The Ashoka Chakra is a depiction of the Buddhist Dharmachakra, represented with 24 spokes. It is so called because it appears on a number of edicts of Ashoka, most prominent among which is the Lion Capital of Sarnath.
The most visible use of the Ashoka Chakra today is at the centre of the National flag of the Republic of India (adopted on 22 July 1947), where it is rendered in a Navy-blue colour on a White background, by replacing the symbol of Charkha (Spinning wheel) of the pre-independence versions of the flag.
According to Hindu religion, Puranas mentioned that only 24 Rishis wielded the whole power of the Gayatri Mantra. These 24 rishis in Himalayas are represented through the 24 letters of the Gayatri Mantra. All the 24 spokes of Dharmachakra are the representation of all these 24 rishis of Himalayas, in which Vishvamitra is first and Yajnavalkya is last who governs the religion (Dharma). Ashoka Chakra is a symbol of Dharmchakra and is also known as Samay Chakra in which all the 24 spokes represents 24 hours of the day and symbolizes the movement of the time.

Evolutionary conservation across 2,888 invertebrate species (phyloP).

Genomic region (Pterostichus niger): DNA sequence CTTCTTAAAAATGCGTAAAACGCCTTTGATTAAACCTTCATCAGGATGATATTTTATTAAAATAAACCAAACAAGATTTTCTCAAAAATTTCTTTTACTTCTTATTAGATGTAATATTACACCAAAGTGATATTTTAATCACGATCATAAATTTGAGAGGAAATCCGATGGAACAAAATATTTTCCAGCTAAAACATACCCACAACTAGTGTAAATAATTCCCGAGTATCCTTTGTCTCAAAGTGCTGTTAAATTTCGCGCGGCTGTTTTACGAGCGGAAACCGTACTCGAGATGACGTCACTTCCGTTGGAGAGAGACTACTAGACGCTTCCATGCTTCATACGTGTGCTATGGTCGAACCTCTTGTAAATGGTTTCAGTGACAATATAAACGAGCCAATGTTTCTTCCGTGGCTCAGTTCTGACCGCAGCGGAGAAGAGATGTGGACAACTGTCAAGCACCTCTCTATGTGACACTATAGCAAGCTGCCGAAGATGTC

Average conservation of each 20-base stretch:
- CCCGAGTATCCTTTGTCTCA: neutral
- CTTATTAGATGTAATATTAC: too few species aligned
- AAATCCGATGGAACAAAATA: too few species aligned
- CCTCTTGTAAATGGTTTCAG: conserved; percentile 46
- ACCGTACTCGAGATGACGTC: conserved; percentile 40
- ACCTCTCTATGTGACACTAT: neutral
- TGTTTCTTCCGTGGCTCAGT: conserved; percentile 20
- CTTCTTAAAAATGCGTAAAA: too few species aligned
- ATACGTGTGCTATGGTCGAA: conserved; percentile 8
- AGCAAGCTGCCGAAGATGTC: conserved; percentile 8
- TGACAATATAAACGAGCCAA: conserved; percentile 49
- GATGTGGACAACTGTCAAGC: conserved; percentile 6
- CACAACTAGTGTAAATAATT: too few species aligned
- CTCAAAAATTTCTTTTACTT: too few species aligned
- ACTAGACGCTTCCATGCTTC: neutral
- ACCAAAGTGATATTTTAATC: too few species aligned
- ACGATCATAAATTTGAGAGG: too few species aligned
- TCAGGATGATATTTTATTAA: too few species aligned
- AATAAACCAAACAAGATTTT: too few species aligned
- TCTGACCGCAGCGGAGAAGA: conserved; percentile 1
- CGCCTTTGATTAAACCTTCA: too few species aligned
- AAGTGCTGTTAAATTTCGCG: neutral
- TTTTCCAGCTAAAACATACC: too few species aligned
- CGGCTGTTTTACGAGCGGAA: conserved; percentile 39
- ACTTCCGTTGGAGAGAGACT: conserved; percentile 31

When Buddha achieved nirvana (Enlightenment) at Gaya, he came to Sarnath on the outskirts of Varanasi. There He found his five disciples (panch vargiya Bhikshu) Ashwajeet, Mahanaam, Kaundinya, Bhadrak and Kashyap, who had earlier abandoned him. He preached his first sermon to them, thereby promulgating the Dharmachakra. This is the motif taken up by Ashoka and portrayed on top of his pillars. This is the origin of the chakra in the Indian flag and it asserts the strong ties of India with the Buddhist faith. It is also known as Bhavachakra.
However, the 12 out of 24 spokes represent the twelve causal links taught by the Buddha. The twelve causal links, paired with their corresponding symbols, are: